I have an inherent bias against nature metaphors for ministry. First, they are pretty girly (sorry girls). Second, I have Nature Deficit Disorder (I do not know who coined this term, but it came up recently at the Children’s Spirituality Conference). Nature Deficit Disorder is an unfortunate condition digital kids have today. Kids spend so much time indoors and in virtual worlds that they have lost the wonder of the universe. Kids appreciate nature less than in days gone by. I’m not a kid, but I have Nature Deficit Disorder. I like air conditioning, Wal-Mart, and my iPhone way more than flowers, rainbows, or Ansel Adams photographs.
However, the reason why nature metaphors are used so often is because they are really applicable metaphors. I thought of one the other day as I was driving home. My entire life I have lived around farms (except during my four years in downtown Minneapolis at North Central University). One thing that I am used to seeing around this time of year is crops getting planted. I notice that each year farmer’s rotate the crops. Crop rotation allows plants to grow better and the soil to remain rich. Furthermore, my wife and I are getting ready to do some landscaping in our backyard. When we talked to the nursery attendant, he asked us all sorts of questions about the location where the plants would be rooted. Apparently certain plants can survive with less sunlight or poor irrigation. Each plant has unique characteristics that change its ability to grow. I’m sure you can already tell where I’m going with this.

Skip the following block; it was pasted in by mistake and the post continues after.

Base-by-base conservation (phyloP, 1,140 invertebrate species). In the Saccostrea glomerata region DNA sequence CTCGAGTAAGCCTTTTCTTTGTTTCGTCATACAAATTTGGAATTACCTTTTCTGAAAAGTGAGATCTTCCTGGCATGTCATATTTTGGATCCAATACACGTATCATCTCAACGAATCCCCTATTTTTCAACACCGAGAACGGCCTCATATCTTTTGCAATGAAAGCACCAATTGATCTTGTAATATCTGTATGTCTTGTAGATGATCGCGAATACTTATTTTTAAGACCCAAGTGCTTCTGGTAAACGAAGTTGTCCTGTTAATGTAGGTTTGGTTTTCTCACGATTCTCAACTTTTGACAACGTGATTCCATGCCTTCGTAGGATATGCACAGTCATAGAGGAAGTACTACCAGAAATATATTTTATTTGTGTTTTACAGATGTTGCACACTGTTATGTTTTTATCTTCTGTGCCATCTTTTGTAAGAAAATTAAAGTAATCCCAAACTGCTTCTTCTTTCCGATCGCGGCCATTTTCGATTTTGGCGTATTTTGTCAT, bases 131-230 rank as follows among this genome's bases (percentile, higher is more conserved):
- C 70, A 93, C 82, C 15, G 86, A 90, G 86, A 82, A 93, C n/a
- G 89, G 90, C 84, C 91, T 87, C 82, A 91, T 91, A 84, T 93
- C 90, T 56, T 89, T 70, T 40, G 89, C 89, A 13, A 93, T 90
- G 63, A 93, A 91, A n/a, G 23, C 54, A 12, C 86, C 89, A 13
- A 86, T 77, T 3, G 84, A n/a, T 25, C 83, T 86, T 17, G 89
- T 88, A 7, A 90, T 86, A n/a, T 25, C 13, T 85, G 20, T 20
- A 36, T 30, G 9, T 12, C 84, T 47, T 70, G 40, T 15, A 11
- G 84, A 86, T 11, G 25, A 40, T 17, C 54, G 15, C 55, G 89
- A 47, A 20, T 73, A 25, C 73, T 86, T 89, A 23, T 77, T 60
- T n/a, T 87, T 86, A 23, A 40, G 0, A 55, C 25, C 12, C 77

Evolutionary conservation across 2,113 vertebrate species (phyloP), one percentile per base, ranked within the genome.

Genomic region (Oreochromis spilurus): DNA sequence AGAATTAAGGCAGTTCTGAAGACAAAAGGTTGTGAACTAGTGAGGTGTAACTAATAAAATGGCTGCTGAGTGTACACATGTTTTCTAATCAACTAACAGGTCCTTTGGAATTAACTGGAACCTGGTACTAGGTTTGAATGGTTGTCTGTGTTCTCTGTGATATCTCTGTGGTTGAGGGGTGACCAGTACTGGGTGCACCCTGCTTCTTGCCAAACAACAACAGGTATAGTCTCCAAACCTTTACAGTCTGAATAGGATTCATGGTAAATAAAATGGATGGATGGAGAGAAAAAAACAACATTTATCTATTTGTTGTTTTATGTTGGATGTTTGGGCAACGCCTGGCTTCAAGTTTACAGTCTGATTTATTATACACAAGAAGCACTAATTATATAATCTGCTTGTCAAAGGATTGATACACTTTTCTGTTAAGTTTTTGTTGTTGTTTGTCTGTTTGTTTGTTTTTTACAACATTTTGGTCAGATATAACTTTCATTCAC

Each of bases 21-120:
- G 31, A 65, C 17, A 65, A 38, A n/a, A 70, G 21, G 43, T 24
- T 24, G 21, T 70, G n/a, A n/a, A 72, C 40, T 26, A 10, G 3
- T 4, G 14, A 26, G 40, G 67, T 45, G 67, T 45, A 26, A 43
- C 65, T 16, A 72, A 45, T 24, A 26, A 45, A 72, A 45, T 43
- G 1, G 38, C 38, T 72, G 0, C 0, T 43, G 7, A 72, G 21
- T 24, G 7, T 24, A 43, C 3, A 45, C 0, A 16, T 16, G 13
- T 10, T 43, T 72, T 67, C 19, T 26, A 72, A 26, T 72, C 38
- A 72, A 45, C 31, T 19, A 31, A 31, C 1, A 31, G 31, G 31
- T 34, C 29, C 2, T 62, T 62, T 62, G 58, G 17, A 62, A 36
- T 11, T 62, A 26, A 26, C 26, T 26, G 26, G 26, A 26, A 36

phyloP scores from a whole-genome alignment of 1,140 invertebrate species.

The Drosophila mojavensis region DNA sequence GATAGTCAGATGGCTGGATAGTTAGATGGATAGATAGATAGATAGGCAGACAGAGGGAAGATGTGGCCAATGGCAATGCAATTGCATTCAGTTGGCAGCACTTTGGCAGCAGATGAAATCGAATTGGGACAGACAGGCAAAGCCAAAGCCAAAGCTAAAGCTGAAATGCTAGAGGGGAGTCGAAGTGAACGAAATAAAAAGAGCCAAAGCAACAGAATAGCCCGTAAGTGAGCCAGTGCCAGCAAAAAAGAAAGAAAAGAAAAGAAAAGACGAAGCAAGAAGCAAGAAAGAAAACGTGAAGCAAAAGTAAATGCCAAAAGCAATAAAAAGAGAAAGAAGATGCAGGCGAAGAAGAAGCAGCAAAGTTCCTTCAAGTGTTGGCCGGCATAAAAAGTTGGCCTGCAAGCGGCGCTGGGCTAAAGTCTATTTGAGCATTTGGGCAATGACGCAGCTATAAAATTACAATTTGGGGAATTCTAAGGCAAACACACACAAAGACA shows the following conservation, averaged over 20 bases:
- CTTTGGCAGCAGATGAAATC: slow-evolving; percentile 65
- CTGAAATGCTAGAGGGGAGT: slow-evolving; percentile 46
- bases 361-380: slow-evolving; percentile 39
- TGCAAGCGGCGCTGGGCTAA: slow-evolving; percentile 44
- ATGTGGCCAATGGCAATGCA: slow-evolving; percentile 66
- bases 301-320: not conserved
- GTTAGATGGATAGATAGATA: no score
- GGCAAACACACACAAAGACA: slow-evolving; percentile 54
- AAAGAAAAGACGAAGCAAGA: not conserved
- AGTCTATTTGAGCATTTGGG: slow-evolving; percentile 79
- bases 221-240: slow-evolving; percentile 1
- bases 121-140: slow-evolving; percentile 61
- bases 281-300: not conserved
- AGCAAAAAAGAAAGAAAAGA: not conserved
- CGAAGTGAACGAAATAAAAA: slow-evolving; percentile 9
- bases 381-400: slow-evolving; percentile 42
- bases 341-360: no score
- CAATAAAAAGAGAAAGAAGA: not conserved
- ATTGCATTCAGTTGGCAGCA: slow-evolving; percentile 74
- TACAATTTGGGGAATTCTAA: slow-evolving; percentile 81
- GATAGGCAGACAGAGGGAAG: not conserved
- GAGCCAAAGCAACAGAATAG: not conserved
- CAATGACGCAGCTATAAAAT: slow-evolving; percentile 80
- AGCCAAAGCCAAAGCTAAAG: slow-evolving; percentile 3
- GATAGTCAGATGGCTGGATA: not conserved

I am spending my summer praying daily and specifically for my small group leaders in 2nd-5th grade. Our elementary small group team needs to grow to meet the needs of our children and families at Christ Community Church. This is a critical growth area for us. As I onboard new volunteers, I realize that where I place them will have incredible implications for their growth as a leader. They might need more direction and coaching, so placing them with a less experienced Captain would stunt their growth. They might need less coaching and greater energy, so placing them with a team of firecrackers will help them connect to their kids and to the team. I’m thinking about these dynamics because our team is also in need of a handful of leaders of leaders (what we call “Captains”). Some of our existing Captains have lots of experience, others just got going last year.
The context where you place a volunteer will dramatically effect their ability to grow as a leader in the same way that the soil conditions, irrigation, and sunlight affect the way a seedling will grow. The rules of real estate apply to volunteer placement: location, location, location!
Here’s my question:
Once a volunteer starts in your ministry, when is their role and fit evaluated? Do you reevaluate the placement of every volunteer as you head into the fall? What factors affect your decision? How much/how little do you involved the volunteer in the placement process?